That connects together with usage. You know, look at retail. You've got the bell curve. You got the very high-end malls doing great and you've got the strip centers doing fine. And everything in between is some form of a disaster.

So there's lots of places in the real estate market where things are changing. And so it really very much depends on what kind of real estate you're talking about.

BARTIROMO: Where are you finding value? Are you still finding any value?  I mean, even you look across the world and you're seeing valuations go up.

ZELL: Well, I mean, obviously as you go across the world, there are different economies, different situations and each one is very unique. I mean, real estate by definition is ultimately local. And so in some markets in the world, you might have, you know -- we have a self-storage platform in Brazil that's doing very well while the rest of the country is suffering significantly. So the middle of a big mess, there's an opportunity. And I think you could replicate that all over the world and find places that are much more attractive or unique circumstances make for different opinions.

BARTIROMO: Sam, great to have you on the show today.

ZELL: Thank you so much, Maria.

BARTIROMO: Thank you so much for joining us. Sam Zell joining us here.

Coming up next, Hillary Clinton attacking several GOP presidential hopefuls over the issue of voting rights. Now they are blasting back.

Plus, there are new revelations about the Hillary Clinton e-mail scandal and the concerns voiced by federal officials years ago. Our panel will begin right there as we look ahead on "Sunday Morning Futures. "


SHAWN: From America's news headquarters, I'm Eric Shawn. Here are some of the stories making headlines at this hour.

A prison break sparking a massive manhunt right now after these two convicted killers escaped from a maximum security prison in upstate New York. And they used power tools, we're told, to make their way out. On the left is Richard Matt. He's 48 years old, serving life for killing a sheriff's deputy. On the right, David Sweat; he's 34 and is serving 25 years for three counts of murder and kidnapping. Prison authorities do not know how the prisoners got those power tools to apparently cut a hole in the wall of their cell. Officials are warning the general public to stay away and call the police of course if the men are seen.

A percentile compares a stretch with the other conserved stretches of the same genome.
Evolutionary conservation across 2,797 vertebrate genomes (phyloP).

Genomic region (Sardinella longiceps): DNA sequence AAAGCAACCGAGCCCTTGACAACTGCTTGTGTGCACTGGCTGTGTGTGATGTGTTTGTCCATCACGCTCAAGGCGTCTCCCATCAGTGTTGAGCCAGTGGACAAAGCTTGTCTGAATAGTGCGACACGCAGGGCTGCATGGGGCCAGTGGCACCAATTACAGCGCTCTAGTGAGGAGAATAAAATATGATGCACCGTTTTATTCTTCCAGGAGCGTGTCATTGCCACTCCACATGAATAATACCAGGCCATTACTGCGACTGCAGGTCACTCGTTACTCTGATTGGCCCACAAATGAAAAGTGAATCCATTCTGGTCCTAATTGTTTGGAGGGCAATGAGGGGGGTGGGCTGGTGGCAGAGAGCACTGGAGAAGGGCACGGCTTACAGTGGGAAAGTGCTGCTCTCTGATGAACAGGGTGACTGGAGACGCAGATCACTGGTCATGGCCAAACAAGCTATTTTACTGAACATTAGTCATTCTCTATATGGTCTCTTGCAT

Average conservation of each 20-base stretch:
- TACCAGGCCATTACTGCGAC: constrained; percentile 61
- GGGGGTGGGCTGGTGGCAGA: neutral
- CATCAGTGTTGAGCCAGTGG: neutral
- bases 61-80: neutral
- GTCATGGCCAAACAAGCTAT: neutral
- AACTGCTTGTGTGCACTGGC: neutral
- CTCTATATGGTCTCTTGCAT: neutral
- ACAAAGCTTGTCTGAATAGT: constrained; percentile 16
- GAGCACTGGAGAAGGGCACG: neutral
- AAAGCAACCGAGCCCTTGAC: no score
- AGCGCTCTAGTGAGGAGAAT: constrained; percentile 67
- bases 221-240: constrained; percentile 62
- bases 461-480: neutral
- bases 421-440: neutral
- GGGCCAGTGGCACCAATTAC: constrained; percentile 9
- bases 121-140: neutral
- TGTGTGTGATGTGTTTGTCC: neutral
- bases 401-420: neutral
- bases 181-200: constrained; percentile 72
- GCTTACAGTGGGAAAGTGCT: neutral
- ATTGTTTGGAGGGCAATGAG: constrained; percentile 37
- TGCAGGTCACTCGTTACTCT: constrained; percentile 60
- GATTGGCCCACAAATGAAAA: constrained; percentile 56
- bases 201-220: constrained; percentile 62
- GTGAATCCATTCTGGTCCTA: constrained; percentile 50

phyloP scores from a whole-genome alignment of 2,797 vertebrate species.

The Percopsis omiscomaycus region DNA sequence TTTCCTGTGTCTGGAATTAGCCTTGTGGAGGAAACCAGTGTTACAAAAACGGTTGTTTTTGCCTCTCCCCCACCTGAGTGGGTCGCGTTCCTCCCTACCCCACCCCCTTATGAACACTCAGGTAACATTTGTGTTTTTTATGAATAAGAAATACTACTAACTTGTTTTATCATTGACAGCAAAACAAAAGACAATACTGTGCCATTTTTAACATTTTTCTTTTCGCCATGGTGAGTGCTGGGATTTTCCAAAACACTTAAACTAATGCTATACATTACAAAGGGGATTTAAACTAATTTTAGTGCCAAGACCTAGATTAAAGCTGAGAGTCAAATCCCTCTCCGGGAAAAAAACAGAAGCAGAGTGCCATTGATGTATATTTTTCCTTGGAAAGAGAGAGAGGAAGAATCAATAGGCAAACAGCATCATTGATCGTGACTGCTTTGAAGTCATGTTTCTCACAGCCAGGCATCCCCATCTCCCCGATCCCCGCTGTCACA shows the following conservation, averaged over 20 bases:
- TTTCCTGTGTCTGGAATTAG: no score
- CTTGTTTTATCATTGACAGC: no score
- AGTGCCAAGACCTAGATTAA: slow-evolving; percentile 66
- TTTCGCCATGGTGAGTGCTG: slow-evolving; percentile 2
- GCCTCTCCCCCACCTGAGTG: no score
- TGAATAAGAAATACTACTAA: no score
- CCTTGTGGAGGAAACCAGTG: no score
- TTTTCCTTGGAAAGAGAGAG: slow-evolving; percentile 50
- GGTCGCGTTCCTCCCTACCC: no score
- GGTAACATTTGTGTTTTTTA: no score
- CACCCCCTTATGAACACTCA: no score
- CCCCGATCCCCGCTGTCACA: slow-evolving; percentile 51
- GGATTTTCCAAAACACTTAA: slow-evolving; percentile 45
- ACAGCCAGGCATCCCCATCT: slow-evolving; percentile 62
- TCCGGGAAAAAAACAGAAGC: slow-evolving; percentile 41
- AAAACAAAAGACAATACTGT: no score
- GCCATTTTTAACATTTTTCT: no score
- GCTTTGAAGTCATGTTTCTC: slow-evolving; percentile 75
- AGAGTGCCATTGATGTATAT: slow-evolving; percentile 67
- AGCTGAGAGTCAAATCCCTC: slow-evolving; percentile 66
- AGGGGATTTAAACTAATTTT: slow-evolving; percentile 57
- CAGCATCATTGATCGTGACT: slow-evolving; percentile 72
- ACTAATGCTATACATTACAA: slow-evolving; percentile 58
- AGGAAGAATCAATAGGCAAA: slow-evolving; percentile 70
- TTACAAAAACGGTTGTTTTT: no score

Meanwhile, police in West Virginia capturing these two teenagers, 15-year- old Rosa May and 16-year-old Triston Kindle. They're being called a modern-day Bonnie and Clyde. The runaway Ohio teens allegedly armed with a shotgun when they went on a three-state crime spree. It began Monday when they stole a truck in Ohio and ended when police spotted the couple driving a different stolen truck in West Virginia.

And I'll be back with Arthel Neville at noon Eastern with more news. Then the doctors are in. Dr. Siegel and Samadi join us as always two hours from now "Sunday Housecall" at 12:30. So for now, I'm Eric Shawn.

Back to "Sunday Morning Futures" and Maria.

BARTIROMO: Thank you, Eric.

New fallout after Hillary Clinton called out Republican governors, singling out those running for president, over states' voting rights.

Now the GOP White House hopefuls are blasting back, accusing her of intentionally misleading voters. This, amid a new revelation in the Hillary Clinton email scandal as Fox News learns that the feds raised concerns about the former secretary of state's recordkeeping years earlier then it all came to light.

I want to bring in our panel. Ed Rollins is former principal White House adviser to President Reagan. He's been a longtime strategist to business and political leaders. And he's a Fox News political analyst.

Judith Miller is adjunct fellow at the Manhattan Institute for policy research. He's a Pulitzer Prize-winning author and journalist, and a Fox News contributor.

And Don Peebles is with us today. He is founder, chairman, and CEO of the Peebles Corporation and a former member of President Obama's national finance committee.

Good to see everybody. Thank you so much for joining us.

All right, let's talk about Hillary and her criticism of voters' rights, and voting right in elections. Does she have a point?

ED ROLLINS, REPUBLICAN STRATEGIST; No, she doesn't have a point.  Everybody who's 18 is eligible to vote. We don't have the discrimination that we once had in this country. Most states have been forced to very rigid examples of where people can vote and make every effort to make them vote, whether it's early voting or what have you.